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Biomechanical and Clinical Evaluation of a Modified 3-Loop Pulley Suture Pattern for Reattachment of Canine Tendons to Bone

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Objective

To describe a modified 3-loop pulley suture pattern for the reattachment of canine tendons to bone along with a biomechanical comparison with the locking-loop suture. Study Design

In vitro biomechanical study and clinical case report. Animals or Sample Population

Biomechanical study: 10 paired gastrocnemius tendons and calcaneii harvested from 5 canine cadavers. Case report: a Doberman with avulsion of the gastrocnemius tendon of insertion. Methods

Biomechanical study: paired tendons were reattached to the calcaneus with either a modified 3-loop pulley pattern or a locking-loop pattern. Tensile loading to failure was performed. A direct, non-contact, method of gap measurement, using digital video, was used to measure gap formation. Load required to initiate gap formation (defined as load at a 1 mm gap) and to produce a 3 mm gap was evaluated in addition to maximum load and gap at failure. Results

Mean (±SEM) 1 mm gap loads were 31.0±4.2 and 17.2±2.5 N, mean 3 mm gap loads were 49.1±2.4 and 28.9±3.2 N, and mean maximum loads were 72.9±4.3 and 55.8±2.2 N for the modified 3-loop pulley suture and the locking-loop suture, respectively. These differences were statistically significant (P<.05). The gap at failure was similar for both repairs. The clinical case remained sound 7 months postoperatively. Conclusions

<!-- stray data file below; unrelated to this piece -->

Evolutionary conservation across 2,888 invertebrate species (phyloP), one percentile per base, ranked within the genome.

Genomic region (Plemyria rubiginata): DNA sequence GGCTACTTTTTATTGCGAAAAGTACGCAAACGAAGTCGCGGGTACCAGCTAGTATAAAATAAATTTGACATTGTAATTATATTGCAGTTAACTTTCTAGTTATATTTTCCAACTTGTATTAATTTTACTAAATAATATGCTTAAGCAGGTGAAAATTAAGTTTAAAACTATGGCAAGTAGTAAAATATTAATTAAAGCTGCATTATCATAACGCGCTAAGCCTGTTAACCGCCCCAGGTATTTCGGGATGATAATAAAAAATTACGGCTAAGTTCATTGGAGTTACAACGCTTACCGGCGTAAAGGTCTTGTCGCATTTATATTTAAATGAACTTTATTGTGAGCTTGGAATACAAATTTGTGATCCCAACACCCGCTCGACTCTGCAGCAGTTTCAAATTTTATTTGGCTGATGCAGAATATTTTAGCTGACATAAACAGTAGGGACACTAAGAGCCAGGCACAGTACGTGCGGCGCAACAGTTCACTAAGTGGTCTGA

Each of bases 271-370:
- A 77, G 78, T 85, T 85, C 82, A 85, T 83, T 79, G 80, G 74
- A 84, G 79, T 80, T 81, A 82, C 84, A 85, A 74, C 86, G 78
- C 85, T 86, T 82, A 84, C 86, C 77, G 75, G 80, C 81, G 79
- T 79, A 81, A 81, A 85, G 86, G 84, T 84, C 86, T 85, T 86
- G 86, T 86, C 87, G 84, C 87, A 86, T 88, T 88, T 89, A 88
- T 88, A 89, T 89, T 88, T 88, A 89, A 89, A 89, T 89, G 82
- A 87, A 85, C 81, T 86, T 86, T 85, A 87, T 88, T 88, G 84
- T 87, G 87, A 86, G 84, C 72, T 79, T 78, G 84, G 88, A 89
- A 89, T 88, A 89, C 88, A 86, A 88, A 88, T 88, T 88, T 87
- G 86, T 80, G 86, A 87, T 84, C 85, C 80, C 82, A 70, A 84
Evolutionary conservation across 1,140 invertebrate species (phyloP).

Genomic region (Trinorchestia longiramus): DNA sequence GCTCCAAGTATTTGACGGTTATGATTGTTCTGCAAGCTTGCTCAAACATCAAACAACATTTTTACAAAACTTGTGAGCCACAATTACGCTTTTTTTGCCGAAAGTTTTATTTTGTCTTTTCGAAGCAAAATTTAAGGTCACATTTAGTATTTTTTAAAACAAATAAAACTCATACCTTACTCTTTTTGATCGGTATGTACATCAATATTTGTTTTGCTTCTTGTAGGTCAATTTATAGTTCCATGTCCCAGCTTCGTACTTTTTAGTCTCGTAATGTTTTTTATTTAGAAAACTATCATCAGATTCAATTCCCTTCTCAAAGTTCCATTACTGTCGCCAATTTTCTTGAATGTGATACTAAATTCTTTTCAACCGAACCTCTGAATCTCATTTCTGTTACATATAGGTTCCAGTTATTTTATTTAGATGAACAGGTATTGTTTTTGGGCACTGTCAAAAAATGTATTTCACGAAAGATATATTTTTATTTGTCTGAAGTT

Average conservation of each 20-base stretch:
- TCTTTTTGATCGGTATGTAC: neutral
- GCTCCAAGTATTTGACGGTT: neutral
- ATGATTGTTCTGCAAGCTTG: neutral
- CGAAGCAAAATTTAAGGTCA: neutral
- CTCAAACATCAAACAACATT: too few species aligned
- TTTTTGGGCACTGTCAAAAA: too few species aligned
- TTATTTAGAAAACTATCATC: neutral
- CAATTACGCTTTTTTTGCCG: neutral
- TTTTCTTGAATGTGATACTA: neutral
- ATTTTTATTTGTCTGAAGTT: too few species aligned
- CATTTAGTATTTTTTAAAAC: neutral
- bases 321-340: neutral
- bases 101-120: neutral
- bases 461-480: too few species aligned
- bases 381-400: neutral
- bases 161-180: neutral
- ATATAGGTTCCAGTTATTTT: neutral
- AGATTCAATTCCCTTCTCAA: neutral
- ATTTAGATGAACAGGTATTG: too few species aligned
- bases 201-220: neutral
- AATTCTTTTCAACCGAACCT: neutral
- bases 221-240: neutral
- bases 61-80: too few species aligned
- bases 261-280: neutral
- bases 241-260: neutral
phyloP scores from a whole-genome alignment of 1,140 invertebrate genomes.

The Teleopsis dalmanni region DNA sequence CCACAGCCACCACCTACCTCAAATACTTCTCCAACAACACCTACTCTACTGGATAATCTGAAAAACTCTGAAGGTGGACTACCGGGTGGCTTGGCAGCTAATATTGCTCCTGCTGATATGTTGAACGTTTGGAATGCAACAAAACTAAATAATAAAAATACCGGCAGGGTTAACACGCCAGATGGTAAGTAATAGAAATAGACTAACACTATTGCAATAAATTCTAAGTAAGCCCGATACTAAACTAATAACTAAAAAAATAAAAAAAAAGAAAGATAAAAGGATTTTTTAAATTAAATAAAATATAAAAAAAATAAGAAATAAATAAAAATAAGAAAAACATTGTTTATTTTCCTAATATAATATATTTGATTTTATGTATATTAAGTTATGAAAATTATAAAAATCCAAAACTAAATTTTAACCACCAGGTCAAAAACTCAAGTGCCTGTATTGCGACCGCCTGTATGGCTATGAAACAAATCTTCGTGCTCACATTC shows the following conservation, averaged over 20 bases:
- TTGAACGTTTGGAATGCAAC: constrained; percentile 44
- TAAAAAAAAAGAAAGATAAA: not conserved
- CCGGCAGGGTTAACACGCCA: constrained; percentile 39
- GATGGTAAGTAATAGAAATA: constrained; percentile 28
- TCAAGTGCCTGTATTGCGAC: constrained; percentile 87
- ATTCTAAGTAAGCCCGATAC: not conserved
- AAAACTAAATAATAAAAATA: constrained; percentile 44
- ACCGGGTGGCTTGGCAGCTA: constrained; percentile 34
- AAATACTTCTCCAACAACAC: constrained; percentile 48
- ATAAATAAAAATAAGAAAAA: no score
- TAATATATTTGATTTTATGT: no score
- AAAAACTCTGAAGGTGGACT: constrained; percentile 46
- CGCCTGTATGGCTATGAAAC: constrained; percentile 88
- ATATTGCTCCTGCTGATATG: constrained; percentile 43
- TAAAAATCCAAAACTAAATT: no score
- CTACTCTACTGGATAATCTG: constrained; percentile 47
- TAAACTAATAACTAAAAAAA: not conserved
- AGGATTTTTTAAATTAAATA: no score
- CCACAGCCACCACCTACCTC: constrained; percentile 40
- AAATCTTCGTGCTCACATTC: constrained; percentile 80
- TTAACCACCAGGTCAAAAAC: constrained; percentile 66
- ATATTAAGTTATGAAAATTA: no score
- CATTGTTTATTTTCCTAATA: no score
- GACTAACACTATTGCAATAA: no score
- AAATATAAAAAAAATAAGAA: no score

A modified 3-loop pulley pattern is biomechanically superior to a locking-loop pattern for reattachment of the canine gastrocnemius tendon to bone and may be suitable for clinical use. Clinical Relevance

Tendon repairs with a gap >3 mm are reported to be at increased risk of rupture during the first 6 weeks postoperatively. A modified 3-loop pulley pattern resists gap formation better than a locking-loop pattern.
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Keywords: calcaneus; dog; gastrocnemius tendon; locking loop pattern; three loop pulley pattern

Document Type: Research Article

Affiliations: From the Department of Clinical Veterinary Science, University of Bristol, Langford House, Langford, UK

Publication date: 2004-07-01

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